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Design Thinking

Creating a product – be it an application, a website, a physical device – means making a connection between the aims of the organisation creating the product and the eventual end-users of that product. Get it right, and you can have a best-seller on your hands – but if you get it wrong, you are facing the loss of significant resources, as well as the opportunity cost of releasing a sub-standard product.

Design Thinking is a methodology specifically aimed at bridging the gap between creators and users, and so improving the chances of creating a successful product. 

Design Thinking is an iterative approach to creating effective solutions to complex or undefined problems. It seeks to reframe the problem in human terms, and to think about the most optimal solution  – the one that best fits the user’s needs – rather than the easiest way to solve the problem – the one that best fits the designer’s needs. 

This approach aims to be flexible and inclusive, by creating and considering many different ideas during an initial brainstorming phase, which helps to eliminate any ambiguities in the initial brief. As ideas become refined, they are subjected to more practical analysis for prototyping and testing. 

Design Thinking is a collaboration between designers and users: designers explore the wants and needs of their users, and aim to get inside their heads, to consider how they think, feel and behave – thus enabling them to create products that users will be satisfied with. 

Injazat can help its clients embrace Design Thinking, and reap the benefits of this rich approach to product design. 

There are five main stages to Design Thinking: 

  1. Empathizing: Understanding the human needs involved. Designers put themselves in the end-user’s position, and consider what they want from a product or service. This can involve both simply considering what a user may want, and speaking to actual users to learn how they think and feel.
  2. Defining: Re-framing and defining the problem in human-centric ways. This brainstorming phase aims to eliminate any ambiguous elements to the project’s goals and objectives, and sees the designer thinking about the specific needs of the user, rather than the problems the project is trying to solve.
  3. Ideating: Creating many ideas in ideation sessions. This process emphasizes “out of the box” thinking – under the principles of Design Thinking, there are no wrong answers. This can encourage participants in the process to put forward alternative or unusual thoughts or ideas that go counter to accepted concepts. Even if these are not practical themselves, they can often help show the way to ideas that are practical.
  4. Prototyping: Adopting a hands-on approach in prototyping. The most promising ideas – those that designers think will best solve the problem for users – are prototyped for user testing, and for validation of the design approach taken. At this stage, practical considerations may eliminate some proposed solutions – the aim of this stage is to fail fast, and iterate with new designs.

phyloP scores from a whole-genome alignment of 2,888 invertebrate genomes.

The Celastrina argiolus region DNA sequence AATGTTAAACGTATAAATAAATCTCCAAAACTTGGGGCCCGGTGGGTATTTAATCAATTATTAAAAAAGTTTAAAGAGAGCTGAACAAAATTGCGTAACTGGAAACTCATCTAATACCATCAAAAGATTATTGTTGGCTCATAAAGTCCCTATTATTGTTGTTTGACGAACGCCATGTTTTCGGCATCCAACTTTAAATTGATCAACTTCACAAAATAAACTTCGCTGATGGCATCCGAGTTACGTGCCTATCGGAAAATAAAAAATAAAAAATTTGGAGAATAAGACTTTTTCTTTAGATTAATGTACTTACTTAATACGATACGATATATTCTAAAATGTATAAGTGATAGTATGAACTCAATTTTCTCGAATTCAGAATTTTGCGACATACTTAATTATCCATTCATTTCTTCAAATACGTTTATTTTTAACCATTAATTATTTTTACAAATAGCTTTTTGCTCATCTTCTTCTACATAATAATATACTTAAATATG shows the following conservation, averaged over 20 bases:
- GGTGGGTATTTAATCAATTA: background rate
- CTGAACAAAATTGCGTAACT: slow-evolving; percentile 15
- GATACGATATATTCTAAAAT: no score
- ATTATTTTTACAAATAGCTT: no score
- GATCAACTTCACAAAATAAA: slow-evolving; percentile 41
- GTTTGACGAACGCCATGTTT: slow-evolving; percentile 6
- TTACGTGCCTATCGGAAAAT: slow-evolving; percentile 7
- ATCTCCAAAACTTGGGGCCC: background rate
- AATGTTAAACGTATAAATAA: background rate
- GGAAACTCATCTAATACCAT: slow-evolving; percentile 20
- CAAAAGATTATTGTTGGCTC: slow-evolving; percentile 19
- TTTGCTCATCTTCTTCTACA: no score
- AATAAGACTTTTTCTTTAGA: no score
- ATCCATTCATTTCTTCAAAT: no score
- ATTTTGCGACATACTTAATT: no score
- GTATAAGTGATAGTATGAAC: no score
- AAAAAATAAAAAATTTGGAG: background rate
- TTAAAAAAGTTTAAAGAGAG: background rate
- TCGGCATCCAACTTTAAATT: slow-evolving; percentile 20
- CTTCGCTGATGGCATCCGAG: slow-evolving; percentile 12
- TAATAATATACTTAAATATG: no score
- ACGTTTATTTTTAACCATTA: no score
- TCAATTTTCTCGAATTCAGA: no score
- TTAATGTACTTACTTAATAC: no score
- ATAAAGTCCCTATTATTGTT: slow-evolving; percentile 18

5. Testing: Validation and gaining user and stakeholder feedback. Once the design team believes it has a good solution, it is further developed. At this point, the team undertakes more extensive user feedback, and also seeks validation from other business areas. If users and stakeholders all approve of the product, then it is ready to be launched.

Because Design Thinking is an iterative process, the creation of a product may go through several cycles of these five stages – the final testing phase may initially result in a solution that is more focused on redefining the problem than being a final product.

But unlike more traditional linear design processes, the tightly focused nature of Design Thinking on user experience, and limited time spent on building impractical products, means this process can ultimately save time, money and resources, even if repeated a number of times.

Quick Prototyping

Creating an application is about more than the pure functionality and technical requirements. A crucial, but often overlooked, element is user experience and design – and prototyping is a significant part of getting this right. 

Prototyping is the process of creating a functional or semi-functional model of the final application, for the purposes of user testing and demonstration. 

Through the process of creating one or more prototypes, an organisation can achieve a number of high-level goals:

  • Helps define the ultimate goal of the development process, and confirms the feasibility of a concept: what will this application do, and will it work from a design perspective?
  • Gives non-technical stakeholders such as senior management a tangible demonstration of the project’s goals.
  • Allows feedback from user testing to be incorporated at an early stage. 

By going through the prototyping process, enterprises can save time and money by eliminating impractical or unworkable concepts and focusing on those that receive positive feedback from all stakeholders involved, from management to end-users. 

The Prototyping Process

First, Injazat works with our clients to define the project’s goals, and come up with a definitive list of requirements for the application. 

We then work with professional user experience (UX) and user interface (UI) designers to develop the look and feel of the application, based on the business requirements. From the start, our designers incorporate usability best practices and UI requirements for platforms such as Apple iOS or Google Android. 

The prototyping process goes through several stages: